A publication of the American Planning Association, California Chapter, Northern Section
Making great communities happen
Oakland 2100 – The Game
By Sarah Allen, AICP. This “game” offers a serious way to engage in identifying community desires and values related to design and urban planning, with a big side benefit of understanding some of the challenges that developers, residents, and the city face on a daily basis.
By Naphtali H. Knox, FAICP. The survey was emailed on January 14 and remained open for seven days. Just under half of the respondents work for public agencies; 35.8 percent work for private firms or are self-employed; 93.9 percent had read Northern News in 2019; and 86.4 percent are APA members.
Building a community of tiny homes for homeless veterans in Sonoma County
From HUD USER, September 24, 2019. Veterans Village in Santa Rosa houses 14 chronically homeless veterans who receive supportive services and rental assistance. The project’s status as a two-year pilot allowed it to take advantage of an exception to the normal requirements of CEQA.
In memoriam: Pioneering equity planner Norman Krumholz, FAICP
By Steven Litt, The Plain Dealer, December 21, 2019. Norman Krumholz was part of a generation of urban thinkers who reacted against federally-funded Urban Renewal projects that displaced low income and minority residents. He was a widely known advocate for equity planning, holding that planners should work to improve life for the city’s poorest residents rather than serve powerful interests in big development projects. He was the coauthor of several books, including “Making Equity Planning Work,” 1990.
In this segment, we cover eight job changes from around the Bay Area: James Castañeda, AICP; Elizabeth Caraker, AICP; Nisha Chauhan, AICP; Ellen Clark, AICP; Coleman Frick; Evan Kenward; Carolyn Neer, AICP; Matthew Stafford, AICP. Congratulations all!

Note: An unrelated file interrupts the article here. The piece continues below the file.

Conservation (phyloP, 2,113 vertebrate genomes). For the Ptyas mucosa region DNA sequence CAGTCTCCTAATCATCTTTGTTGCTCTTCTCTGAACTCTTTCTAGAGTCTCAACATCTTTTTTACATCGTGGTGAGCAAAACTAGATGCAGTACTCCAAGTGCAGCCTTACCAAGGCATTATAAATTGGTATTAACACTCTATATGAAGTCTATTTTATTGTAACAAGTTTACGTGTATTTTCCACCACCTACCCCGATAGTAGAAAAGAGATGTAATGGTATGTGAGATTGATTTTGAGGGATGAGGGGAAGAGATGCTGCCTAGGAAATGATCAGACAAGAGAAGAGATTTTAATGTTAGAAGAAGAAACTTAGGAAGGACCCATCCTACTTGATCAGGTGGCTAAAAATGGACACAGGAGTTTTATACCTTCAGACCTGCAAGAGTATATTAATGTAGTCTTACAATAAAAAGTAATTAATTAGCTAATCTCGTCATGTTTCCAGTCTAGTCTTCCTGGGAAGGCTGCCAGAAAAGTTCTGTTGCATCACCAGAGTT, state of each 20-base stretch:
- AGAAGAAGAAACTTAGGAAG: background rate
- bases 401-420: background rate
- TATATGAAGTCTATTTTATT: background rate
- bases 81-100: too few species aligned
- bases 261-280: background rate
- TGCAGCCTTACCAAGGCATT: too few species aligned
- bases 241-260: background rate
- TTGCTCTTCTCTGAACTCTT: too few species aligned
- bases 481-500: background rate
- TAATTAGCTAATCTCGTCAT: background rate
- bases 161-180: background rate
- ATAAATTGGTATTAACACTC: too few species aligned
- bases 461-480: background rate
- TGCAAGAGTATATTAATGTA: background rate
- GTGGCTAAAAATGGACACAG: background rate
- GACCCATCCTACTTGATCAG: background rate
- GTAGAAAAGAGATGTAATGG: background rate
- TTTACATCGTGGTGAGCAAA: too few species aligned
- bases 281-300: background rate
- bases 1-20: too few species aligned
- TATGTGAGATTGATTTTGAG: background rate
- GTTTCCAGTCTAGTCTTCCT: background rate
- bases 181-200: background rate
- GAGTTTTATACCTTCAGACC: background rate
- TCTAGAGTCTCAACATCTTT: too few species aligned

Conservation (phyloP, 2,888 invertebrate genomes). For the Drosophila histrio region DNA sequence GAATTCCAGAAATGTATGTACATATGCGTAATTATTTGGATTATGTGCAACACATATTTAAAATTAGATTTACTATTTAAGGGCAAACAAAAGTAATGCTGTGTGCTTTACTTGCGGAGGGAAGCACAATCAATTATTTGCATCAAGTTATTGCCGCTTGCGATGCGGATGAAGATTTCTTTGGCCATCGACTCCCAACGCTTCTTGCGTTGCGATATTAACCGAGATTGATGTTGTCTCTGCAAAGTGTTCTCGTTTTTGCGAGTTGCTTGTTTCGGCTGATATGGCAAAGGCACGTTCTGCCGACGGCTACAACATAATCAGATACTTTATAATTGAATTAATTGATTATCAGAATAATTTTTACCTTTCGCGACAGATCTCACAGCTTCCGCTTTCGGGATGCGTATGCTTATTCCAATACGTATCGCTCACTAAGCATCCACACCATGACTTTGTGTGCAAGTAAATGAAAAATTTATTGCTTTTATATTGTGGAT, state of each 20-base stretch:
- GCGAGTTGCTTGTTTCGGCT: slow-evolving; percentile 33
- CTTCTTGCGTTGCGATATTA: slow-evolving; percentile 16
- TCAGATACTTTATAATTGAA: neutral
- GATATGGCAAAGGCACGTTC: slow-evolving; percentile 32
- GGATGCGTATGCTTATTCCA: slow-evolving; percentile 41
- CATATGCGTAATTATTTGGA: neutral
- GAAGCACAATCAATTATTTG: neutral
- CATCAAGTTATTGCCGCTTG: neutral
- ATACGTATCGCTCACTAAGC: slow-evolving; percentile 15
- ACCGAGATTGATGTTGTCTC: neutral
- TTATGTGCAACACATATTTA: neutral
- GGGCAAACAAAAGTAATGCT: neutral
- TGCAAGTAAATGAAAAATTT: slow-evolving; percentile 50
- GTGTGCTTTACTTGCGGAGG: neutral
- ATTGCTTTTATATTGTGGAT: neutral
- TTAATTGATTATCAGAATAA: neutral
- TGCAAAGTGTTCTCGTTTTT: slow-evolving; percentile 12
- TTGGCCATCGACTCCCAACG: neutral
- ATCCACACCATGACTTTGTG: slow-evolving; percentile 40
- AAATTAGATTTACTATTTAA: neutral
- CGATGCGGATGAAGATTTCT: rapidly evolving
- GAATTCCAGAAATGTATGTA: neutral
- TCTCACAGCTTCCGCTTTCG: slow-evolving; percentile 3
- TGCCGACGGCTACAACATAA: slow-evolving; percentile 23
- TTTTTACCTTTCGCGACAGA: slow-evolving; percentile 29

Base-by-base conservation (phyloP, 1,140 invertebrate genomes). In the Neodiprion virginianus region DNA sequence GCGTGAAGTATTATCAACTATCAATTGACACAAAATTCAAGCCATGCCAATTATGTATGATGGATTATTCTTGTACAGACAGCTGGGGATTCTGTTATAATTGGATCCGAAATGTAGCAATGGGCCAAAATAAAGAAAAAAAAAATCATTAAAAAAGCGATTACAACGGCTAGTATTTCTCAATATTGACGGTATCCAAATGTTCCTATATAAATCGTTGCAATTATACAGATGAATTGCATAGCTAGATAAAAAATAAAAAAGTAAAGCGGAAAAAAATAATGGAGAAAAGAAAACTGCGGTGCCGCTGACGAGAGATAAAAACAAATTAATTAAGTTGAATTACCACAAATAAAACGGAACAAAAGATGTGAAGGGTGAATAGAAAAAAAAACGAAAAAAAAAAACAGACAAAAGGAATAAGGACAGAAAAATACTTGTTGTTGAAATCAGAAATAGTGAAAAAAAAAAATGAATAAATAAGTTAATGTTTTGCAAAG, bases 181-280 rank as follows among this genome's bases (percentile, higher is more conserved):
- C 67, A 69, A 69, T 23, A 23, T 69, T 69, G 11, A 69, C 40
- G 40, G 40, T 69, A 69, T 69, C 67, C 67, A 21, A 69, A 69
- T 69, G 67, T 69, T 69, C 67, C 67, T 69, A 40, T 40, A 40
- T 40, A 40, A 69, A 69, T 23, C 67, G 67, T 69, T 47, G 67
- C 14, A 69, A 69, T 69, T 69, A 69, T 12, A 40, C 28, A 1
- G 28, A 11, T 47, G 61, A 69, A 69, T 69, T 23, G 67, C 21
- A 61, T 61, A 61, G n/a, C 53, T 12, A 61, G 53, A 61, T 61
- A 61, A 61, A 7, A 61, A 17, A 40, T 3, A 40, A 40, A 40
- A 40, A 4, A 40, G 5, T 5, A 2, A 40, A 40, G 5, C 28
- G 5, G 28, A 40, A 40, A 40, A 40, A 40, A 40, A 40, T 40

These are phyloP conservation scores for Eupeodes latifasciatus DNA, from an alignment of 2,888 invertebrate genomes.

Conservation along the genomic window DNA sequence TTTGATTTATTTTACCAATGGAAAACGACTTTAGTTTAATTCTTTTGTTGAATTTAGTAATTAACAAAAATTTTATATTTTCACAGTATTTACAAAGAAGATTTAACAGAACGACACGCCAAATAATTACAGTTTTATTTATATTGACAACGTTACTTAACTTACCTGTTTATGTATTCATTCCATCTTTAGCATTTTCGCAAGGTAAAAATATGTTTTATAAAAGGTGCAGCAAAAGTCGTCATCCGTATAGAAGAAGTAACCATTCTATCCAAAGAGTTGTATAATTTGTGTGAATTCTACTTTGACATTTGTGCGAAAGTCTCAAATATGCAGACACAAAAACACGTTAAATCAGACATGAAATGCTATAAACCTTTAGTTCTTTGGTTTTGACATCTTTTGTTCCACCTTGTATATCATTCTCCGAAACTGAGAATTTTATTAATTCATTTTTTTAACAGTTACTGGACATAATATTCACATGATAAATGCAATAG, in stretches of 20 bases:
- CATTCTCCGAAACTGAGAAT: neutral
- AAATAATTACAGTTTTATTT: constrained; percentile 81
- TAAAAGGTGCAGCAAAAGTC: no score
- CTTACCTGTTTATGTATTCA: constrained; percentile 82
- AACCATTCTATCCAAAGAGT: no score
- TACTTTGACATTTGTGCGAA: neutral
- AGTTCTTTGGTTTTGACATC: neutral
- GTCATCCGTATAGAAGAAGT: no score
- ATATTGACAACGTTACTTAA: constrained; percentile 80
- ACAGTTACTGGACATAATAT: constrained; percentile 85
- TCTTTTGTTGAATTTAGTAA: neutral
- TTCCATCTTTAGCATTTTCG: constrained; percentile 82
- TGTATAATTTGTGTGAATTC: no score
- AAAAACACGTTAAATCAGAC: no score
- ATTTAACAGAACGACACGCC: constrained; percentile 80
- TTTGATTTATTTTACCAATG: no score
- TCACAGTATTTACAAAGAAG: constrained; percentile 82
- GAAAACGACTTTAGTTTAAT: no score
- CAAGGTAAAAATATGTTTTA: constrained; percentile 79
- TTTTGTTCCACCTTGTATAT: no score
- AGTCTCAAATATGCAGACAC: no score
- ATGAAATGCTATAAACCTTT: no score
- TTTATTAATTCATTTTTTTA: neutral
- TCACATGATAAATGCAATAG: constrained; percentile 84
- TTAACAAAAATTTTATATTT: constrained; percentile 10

By Fay Darmawi. SF Urban Film Fest aims to leverage the power of storytelling to spark discussion and civic engagement around urban issues. SFUFF focuses on what it means to live together in a city and how to make urban planning more equitable and inclusive.
Senate Bill 50, in a Senate vote late Wednesday afternoon, fell three votes short of the 21 it needed to advance to the State Assembly. Senate President pro Tempore Toni Atkins, a supporter, said, ‘SB 50 might not be coming forward right now, but the status quo cannot stand.’
By Michael Kimmelman, The New York Times, January 28, 2020. “Jane Jacobs wasn’t focused on gentrification, and New York is not Palo Alto is not Barcelona is not Hong Kong: Density is not one size fits all. Urbanism isn’t a mere kit of parts. That said, the implications today are still plain for rezoning legislation like [California’s] SB 50.”
By Liam Dillon, Los Angeles Times, January 23, 2020. A coalition of groups representing low-income communities now opposes Senate Bill 50. That’s a blow to efforts to advance the bill before the Jan. 31 deadline for it to pass the Senate.
By Lily Jamali, KQED News, January 22, 2020. Three-quarters of new addresses listed in Paradise, CA, are for P.O. boxes, not homes — indicating these Camp Fire survivors haven’t gone far. But hundreds have left and moved east of the Rockies (map).
By Gennady Sheyner, Palo Alto Online, January 19, 2020. HCD rejected a grant of $10.5 million for a 59-unit development that will target low-income residents and include units for adults with developmental disabilities. The city stepped in to bridge the gap with a $10.5 million loan made up of impact and “in lieu” fees.
By Joseph Ronson, LifePulseHealth.com, January 16, 2020. A nonprofit affordable housing and service provider in Los Angeles and Ventura counties will utilize $24 million from HCD to build three new projects with 147 homes for low-income families, some of them homeless.
By Eric Westervelt, NPR, January 13, 2020. Homelessness — a hard-to-fix national problem — is particularly severe in California. The state’s homeless population jumped 16 percent in 2019. A January 2020 HUD report notes that California’s homeless population of more than 150,000 accounts for 53 percent of all unsheltered people in the U.S.
By Janice Bitters, San Jose Spotlight, January 9, 2019. Sand Hill Property Co. previously invoked SB 35 at the Vallco Shopping Mall redevelopment in Cupertino, promising half the residential units to those earning less than the median income. Sand Hill is now pursuing a much smaller SB 35-compliant development with 10 percent of the units for very low-income residents.
By Ally Schweitzer, WAMU American University Radio, January 9, 2020. High housing costs affect those who can’t afford to buy or rent. They also impact employers, local governments, the neighborhood coffee shop, and even well-to-do homeowners as traffic worsens, employers struggle to find workers, and cost-burdened people buy less.